So there I was – all signed up for the Big Bus Two Day Deluxe Tour and ready to enjoy my Hong Kong Experience.
Tour Number One – The Red Route (Hong Kong Island Tour)
Start time: 10.30 am
Finish time: 3.30 pm
As I mentioned in Part One of my Hong Kong story, the Big Bus Sales lady caught me as soon as I left my hotel. Once she had signed me up and explained all of the tickets and important times, I set off towards the Kowloon Star Ferry terminal. My tour package included 4 one-way Star Ferry tickets, enough for the two days of the tour. This made an easy ferry trip (you can pay for your own ticket at the self-service machines if you don’t hold a pre-paid ticket), even easier. The Ferry journey from Kowloon to Hong Kong Island takes just seven minutes and is a pleasant little taste of the past as the Star Ferries are the original ferry boats kept lovingly in good condition.
Once on the other side, the Big Bus Tour pick up point is easy to see, as it is on the road right outside of the ferry terminal exit. The buses themselves are distinctive – they are red two-level buses with an open top deck. Of course the top deck is the most popular place to sit, so there is usually a mad rush to get the best seats whenever a new bus pulls up. Each person is provided with a Big Bus Tour Map, a set of earphones and an optional plastic raincoat. Each seat on the bus has a plug for the earphones and the recorded commentary is timed to match each place of interest. At least 10 languages are provided for – sadly Turkish isn’t one of them, but the main Asian and European languages are all covered.
The first stop is the site of the ceremony where the British officially handed back Hong Kong to the Chinese. There is a convention centre and a large statue of Hong Kong’s national flower, the Bauhinia. I stayed on the bus at this stop, as I still had my ‘list’ in my head of things that I wanted to see and the flower wasn’t on this list. The bus then carries on to the eastern side of Hong Kong city, called Wan Chai. This area is famous for food, mid-range/up market shopping. Had I stayed longer, I might have explored this area, as I love shopping, but no, I stayed on the bus and enjoyed the brief view of the shopping area, Hong Kong’s famous tram system, and Victoria Park.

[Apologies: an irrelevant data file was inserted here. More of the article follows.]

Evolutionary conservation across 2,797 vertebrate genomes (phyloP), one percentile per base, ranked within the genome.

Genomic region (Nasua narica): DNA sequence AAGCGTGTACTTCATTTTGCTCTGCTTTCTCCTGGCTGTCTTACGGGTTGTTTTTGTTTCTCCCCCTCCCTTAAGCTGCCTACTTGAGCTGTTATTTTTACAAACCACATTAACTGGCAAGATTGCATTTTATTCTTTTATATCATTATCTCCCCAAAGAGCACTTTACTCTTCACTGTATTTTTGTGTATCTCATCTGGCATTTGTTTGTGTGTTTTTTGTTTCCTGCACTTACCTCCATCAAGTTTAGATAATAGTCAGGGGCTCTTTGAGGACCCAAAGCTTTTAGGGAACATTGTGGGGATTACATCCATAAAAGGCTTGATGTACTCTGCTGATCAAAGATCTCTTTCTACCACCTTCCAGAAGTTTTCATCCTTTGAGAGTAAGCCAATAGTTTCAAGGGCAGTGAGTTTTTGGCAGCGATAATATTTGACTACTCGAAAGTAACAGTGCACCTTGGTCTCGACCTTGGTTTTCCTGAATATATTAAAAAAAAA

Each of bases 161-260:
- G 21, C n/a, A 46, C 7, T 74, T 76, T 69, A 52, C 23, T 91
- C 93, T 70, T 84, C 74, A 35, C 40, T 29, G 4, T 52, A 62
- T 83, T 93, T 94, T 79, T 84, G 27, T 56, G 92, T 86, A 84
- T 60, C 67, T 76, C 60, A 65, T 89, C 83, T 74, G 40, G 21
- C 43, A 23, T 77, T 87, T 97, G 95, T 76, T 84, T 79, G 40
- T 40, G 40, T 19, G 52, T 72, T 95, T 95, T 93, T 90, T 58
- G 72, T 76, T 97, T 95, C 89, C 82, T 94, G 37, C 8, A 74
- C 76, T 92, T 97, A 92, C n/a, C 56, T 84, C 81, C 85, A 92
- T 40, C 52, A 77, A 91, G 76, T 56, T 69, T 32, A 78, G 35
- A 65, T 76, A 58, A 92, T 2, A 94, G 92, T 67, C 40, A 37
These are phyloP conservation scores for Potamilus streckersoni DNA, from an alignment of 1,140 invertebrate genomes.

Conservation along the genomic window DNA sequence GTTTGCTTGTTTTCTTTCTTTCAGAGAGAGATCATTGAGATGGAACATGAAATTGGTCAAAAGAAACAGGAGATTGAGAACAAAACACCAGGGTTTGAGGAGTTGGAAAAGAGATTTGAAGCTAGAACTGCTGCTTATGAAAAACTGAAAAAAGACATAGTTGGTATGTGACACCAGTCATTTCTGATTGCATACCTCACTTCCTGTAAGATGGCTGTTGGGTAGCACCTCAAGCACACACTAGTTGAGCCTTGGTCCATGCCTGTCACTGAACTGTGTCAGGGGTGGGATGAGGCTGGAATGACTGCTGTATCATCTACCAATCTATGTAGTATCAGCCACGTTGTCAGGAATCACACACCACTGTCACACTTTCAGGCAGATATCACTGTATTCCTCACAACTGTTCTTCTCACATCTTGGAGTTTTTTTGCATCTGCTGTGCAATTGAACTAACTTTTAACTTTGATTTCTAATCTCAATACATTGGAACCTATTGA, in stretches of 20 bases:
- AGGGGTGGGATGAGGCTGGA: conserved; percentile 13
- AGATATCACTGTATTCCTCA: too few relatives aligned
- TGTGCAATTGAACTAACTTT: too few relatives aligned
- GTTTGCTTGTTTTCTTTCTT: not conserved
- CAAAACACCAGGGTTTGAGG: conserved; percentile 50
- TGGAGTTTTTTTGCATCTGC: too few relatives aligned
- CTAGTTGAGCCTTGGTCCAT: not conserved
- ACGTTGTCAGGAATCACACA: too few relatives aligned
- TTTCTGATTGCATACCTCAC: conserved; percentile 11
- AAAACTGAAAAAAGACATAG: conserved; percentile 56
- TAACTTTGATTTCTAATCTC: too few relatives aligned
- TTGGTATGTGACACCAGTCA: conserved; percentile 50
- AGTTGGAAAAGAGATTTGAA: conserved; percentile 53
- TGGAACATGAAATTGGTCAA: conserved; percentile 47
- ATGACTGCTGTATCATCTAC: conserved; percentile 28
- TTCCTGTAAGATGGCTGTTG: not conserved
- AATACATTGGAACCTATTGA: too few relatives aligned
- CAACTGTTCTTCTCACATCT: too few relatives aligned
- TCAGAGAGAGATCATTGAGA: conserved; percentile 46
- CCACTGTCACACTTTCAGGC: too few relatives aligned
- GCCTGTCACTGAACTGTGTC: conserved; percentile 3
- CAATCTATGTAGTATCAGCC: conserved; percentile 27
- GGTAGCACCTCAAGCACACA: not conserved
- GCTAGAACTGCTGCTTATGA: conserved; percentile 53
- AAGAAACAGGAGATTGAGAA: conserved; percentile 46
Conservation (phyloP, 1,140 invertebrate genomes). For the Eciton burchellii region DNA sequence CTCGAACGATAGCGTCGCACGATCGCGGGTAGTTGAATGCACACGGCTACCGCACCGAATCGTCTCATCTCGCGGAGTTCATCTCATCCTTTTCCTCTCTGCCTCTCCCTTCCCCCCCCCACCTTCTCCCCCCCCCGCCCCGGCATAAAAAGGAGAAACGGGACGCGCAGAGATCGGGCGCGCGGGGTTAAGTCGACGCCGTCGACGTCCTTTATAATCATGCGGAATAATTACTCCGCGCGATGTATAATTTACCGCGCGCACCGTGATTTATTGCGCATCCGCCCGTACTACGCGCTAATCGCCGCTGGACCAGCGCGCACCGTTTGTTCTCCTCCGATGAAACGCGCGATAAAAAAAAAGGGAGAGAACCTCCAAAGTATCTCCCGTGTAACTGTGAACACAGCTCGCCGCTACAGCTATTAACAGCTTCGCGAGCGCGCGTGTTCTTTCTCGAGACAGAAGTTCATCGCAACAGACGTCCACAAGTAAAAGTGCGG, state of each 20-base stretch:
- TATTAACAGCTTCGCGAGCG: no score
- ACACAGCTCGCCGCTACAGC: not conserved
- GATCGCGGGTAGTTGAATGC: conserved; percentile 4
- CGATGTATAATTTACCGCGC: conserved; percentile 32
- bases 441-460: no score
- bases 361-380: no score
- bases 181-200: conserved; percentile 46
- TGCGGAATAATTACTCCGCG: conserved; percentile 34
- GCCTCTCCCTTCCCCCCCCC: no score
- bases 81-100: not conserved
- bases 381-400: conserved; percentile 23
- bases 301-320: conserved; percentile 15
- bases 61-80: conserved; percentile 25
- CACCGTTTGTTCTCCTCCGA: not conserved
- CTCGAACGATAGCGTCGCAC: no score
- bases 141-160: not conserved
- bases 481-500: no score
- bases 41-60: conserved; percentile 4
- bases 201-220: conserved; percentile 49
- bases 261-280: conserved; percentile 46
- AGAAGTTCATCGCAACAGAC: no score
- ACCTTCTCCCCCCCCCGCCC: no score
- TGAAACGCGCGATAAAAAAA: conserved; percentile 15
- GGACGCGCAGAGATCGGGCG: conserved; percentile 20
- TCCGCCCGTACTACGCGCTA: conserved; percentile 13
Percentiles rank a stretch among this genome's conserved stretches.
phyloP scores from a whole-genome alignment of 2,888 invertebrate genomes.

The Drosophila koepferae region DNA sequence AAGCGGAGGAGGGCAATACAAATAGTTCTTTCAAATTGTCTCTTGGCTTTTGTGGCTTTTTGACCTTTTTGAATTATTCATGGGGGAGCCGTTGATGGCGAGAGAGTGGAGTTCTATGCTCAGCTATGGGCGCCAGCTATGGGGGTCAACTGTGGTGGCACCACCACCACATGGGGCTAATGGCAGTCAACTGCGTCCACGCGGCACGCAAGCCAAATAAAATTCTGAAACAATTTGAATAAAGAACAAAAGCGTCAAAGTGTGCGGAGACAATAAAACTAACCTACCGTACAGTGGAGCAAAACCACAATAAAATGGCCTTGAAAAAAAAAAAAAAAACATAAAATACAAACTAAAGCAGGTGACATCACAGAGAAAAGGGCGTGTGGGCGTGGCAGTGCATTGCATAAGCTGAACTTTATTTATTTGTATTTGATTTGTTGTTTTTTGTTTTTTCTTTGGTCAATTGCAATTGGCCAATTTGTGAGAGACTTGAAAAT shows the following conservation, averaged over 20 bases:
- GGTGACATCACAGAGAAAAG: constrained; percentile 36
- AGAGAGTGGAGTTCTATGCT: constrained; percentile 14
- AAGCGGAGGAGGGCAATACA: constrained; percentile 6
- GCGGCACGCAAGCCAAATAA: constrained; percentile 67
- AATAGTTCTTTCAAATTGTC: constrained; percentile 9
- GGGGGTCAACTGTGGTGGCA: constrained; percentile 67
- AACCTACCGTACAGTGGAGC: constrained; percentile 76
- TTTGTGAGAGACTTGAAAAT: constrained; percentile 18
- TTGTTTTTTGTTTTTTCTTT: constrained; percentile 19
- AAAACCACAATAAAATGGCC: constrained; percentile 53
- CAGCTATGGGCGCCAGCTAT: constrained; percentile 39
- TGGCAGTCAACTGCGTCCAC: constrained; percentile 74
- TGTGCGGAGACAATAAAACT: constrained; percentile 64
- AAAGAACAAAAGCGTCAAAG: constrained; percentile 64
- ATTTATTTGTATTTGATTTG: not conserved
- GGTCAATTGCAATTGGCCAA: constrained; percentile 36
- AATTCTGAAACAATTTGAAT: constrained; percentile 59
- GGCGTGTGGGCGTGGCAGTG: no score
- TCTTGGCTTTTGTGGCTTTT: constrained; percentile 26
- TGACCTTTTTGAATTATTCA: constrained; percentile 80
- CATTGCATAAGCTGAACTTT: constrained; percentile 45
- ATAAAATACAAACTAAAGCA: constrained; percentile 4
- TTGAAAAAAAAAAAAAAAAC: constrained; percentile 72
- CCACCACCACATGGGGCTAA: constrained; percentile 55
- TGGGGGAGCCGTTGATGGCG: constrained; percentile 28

At this point an unexpected hiccup occurred in my perfectly planned day. The clouds came down and it began to rain quite heavily. The end of May/beginning of June marks the start of the rainy season in Hong Kong. The free raincoat now made perfect sense! It was still raining as the bus turned inland and back to the west. However, I got off as planned at the entrance to the Peak Tram, even though I could barely see about 30 meters up the mountain. The Peak Tram is Hong Kong’s most famous tram as it goes uphill at a quite steep angle before stopping to let passengers get off in the basement area of ‘The Peak’, the famous building on top of the mountain. The journey takes about 5 minutes and a free return ticket is included in the tour package. I’m sure there is a great view on sunny days….